Sleep is one of the most important aspects of human lives. But we are yet to fully understand the science of sleep. Even after years of research, we are still looking for answers as to why humans need it and all the benefits it confers on our health and well being.
But researchers have made a lot of progress. Every year, we learn a few new things that help us sleep better and get a deeper understanding of this whole shut-eye thing that keeps us alive.
In 2017, the revelations have been more than a few. Here are the five most notable ones. They include new findings as well as reinforcements of what sleep and medical researchers have always known about the importance of sleep.
1. Good Sleep is Essential To Forming and Retaining Memories
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Previous research has established a link between sleep quality and the brain’s ability to form and retain new memories. It’s why students preparing for an exam are advised against burning the midnight candle on the night before the big day.
Now we can say for sure that sleep quality directly affects the brain’s memory capabilities. In a 4-year research, scientists studied changes in almost 7,000 synapses in the brains of mice.
Synapses are junctions between nerve cells in the brain. They allow the movement of impulses responsible for basic brain function such as memory, emotions and response to stimuli such as heat.
When you are awake, synapses in your brain stay active, continuously growing in size and strength. This helps with memory and learning.
But they can’t maintain this growth indefinitely. They need ‘resting’ moments where they shrink back before resuming growth. During sleep is when this shrinkage occurs. The synapses can then reactivate again in a few hours with renewed vigor.
Without this ‘resting’ period, you could lose any memories you acquired during the day.
A related study found that the protein Homer1a plays an important role in the synapse shrinking process. Certain foods and drinks such as coffee can interfere with this protein’s function. So avoid that cuppa when going to bed.
2. Poor Sleep Contributes to Mental Health Problems
Previous studies have also shown a link between sleep and mental health. Poor sleep, research shows, can aggravate or even cause mental health problems.
A new study reinforces these findings.
Researchers were treating participants for insomnia when they discovered that the treatment also helped improve mental health.
Basically, participants who ‘learnt’ to sleep better experienced fewer mental health problems such as depression, paranoia, hallucinations and anxiety.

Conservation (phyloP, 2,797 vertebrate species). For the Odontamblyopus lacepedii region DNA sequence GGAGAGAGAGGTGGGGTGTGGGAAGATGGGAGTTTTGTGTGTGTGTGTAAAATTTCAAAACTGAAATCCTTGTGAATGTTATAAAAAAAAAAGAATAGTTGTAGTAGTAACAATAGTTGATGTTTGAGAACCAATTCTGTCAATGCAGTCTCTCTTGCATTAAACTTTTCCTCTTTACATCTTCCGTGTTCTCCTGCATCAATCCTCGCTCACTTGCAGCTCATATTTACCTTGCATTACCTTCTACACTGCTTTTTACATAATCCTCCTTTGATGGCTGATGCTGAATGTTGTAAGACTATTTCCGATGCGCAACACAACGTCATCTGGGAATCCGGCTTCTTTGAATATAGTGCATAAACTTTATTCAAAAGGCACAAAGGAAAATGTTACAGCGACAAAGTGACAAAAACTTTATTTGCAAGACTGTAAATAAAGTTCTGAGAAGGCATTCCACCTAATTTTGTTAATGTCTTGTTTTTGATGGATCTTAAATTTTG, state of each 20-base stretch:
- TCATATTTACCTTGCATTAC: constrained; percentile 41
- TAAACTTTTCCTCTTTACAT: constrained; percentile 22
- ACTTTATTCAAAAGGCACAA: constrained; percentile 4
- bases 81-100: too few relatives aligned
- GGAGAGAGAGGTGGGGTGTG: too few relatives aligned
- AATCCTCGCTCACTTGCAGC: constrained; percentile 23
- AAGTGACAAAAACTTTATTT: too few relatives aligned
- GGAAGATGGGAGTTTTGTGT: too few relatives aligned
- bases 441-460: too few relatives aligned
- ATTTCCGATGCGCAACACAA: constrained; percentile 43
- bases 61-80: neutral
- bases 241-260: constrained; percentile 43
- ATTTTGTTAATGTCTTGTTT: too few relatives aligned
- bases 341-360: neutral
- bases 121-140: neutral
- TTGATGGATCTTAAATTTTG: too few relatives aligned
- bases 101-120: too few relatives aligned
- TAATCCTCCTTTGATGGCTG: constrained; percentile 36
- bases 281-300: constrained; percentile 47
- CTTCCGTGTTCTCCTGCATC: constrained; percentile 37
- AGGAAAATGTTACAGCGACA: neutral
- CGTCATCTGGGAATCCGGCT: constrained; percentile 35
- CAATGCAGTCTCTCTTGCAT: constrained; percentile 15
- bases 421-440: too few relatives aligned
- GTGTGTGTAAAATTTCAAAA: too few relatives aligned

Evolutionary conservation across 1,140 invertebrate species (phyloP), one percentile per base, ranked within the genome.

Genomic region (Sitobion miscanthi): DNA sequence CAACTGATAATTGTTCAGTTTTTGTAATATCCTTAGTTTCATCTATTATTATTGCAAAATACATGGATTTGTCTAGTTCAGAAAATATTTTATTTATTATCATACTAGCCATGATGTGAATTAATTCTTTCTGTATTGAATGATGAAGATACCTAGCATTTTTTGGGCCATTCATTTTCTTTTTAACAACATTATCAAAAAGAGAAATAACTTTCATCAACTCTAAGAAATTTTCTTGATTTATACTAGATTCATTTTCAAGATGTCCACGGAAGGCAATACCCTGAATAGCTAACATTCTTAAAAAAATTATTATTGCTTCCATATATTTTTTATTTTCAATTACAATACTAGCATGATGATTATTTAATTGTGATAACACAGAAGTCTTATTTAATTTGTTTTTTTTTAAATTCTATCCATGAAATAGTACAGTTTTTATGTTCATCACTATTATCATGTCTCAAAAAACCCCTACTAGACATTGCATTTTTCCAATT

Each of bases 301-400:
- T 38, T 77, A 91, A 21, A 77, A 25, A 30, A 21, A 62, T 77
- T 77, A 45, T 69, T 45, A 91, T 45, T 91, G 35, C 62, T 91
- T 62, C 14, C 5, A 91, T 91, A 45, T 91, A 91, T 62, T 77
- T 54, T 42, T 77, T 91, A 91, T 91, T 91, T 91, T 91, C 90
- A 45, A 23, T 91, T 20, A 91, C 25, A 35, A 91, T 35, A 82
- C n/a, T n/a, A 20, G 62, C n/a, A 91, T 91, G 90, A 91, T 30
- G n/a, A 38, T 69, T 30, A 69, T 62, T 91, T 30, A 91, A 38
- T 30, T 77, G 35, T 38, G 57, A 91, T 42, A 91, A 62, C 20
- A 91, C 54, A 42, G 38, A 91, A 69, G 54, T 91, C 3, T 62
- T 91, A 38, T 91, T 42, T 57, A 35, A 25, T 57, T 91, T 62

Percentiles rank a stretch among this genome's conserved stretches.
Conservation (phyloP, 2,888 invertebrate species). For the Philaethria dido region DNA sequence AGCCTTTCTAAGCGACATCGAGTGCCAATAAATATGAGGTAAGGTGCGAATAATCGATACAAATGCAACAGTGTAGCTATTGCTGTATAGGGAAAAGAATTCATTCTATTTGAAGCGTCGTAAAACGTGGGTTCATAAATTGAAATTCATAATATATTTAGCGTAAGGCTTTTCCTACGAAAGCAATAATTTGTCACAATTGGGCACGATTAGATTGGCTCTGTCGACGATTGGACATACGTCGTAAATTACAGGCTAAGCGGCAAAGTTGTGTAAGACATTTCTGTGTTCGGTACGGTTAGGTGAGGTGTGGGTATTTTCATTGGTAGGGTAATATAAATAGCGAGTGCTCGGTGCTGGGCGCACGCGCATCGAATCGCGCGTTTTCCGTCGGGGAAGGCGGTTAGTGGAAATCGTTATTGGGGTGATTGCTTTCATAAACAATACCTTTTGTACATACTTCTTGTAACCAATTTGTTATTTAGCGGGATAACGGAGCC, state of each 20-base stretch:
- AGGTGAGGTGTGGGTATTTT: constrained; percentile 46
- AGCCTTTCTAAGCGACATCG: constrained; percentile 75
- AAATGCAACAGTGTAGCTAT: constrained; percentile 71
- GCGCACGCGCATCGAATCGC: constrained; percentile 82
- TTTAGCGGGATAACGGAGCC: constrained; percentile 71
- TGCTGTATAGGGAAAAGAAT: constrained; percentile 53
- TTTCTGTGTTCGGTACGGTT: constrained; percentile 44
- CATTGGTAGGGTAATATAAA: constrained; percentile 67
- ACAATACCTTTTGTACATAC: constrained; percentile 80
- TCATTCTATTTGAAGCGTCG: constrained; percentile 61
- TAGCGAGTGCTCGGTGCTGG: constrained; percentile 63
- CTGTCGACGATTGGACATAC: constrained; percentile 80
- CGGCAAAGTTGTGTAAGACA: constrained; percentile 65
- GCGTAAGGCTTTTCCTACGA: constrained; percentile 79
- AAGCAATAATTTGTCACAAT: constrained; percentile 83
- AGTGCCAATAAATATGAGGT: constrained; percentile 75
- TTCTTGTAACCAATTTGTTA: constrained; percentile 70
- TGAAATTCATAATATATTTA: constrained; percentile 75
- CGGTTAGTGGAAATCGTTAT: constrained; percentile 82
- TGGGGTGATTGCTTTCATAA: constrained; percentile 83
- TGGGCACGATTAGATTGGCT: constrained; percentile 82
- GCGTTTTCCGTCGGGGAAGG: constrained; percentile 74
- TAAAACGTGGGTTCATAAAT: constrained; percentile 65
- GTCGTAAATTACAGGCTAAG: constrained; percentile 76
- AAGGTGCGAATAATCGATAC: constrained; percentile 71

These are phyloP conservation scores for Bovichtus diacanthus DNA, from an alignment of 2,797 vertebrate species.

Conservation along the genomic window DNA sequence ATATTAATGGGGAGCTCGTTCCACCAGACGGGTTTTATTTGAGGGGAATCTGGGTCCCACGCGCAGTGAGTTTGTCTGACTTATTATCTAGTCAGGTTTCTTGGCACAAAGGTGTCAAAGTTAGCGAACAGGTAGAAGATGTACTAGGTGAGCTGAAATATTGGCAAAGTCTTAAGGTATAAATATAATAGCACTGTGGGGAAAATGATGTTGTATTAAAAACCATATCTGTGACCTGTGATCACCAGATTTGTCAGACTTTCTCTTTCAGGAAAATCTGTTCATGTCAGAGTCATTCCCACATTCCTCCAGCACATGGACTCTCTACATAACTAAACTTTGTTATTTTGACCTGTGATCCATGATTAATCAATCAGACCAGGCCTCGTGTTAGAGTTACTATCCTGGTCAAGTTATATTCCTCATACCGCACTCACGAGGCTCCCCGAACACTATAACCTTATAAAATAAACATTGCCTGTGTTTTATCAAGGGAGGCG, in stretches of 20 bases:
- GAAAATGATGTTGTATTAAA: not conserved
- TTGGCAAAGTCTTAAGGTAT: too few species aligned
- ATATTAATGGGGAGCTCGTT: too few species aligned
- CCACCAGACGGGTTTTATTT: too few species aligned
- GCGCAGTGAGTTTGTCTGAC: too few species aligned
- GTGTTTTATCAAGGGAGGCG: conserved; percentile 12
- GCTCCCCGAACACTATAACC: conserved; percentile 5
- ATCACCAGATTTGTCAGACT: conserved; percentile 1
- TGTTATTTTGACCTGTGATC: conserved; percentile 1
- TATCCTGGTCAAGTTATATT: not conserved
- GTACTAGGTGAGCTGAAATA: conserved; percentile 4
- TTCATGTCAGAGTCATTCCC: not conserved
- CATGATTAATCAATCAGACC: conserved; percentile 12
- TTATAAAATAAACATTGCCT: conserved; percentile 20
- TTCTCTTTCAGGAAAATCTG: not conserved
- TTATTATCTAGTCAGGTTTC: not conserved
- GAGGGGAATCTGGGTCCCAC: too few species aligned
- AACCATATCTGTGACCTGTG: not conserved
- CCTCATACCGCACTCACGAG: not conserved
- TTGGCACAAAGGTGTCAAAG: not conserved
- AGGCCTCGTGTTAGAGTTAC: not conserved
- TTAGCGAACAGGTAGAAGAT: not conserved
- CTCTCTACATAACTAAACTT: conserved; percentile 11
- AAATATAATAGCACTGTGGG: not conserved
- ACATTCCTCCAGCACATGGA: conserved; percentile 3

On the other hand, poor sleep especially one caused by insomnia is a major contributing factor in the development and worsening of metal health symptoms.
3. Restless Sleep Might Be an Evolutionary Adaptation
Poor sleep habits that have become endemic in the modern society are often blamed on things like smartphones and electric lighting.
But there may be more to the story.
New research suggests that fitful sleep could be a survival mechanism baked into our system by evolution.
An observation of a modern-day hunters and gatherers tribe in Africa showed that sleep times differed greatly among different members of the tribe.
Researchers found that in a period of three weeks there were only 18 minutes when all tribe members were asleep. During most hours of the night, there was at least one member of the tribe awake and standing guard. People would wake up and sleep at all hours of the night.
This is most likely similar to how ancient humans lived, necessitated by persistent threats especially at night. These sleep habits could have carried over to modern man.
So if you find yourself waking up at odd hours of the night, it could be partly because of evolution.
Interestingly however, the hunter-gather tribe lacks sleep problems such as insomnia which are common in today’s society. So smartphones, climate control systems and other wonders of modern technology could still be playing a role in poor sleep quality.
4. Women are Better Sleepers Than Men
Researchers in Perth, Australia, have found that women are generally better sleepers compared to men.
While women take longer to fall asleep (five minutes longer on average), they sleep longer and wake up fewer times at night.
The researchers theorized that the differences could be linked to glucose, which provides a bulk of the brain’s energy. Women's brains despite being slightly smaller have higher energy, and hence glucose demand.
A Great Night's Sleep Starts with A High-Quality Mattress
OK, so this isn't exactly a revelation 😉
There are some things out of our control like genetics and gender that affect sleep quality. There are others that we can change or improve such as mattress quality.
But lot's research has linked back pain, insomnia and restless sleep to the kind of mattress you sleep on.
The most important thing you can do for a good nights sleep is to invest in a quality mattress.
The National Sleep Foundation recommends that you should, “always make sure the mattress you purchase is comfortable and supportive.”
Check out our online mattress reviews and comparisons to find the one that is best for your needs.
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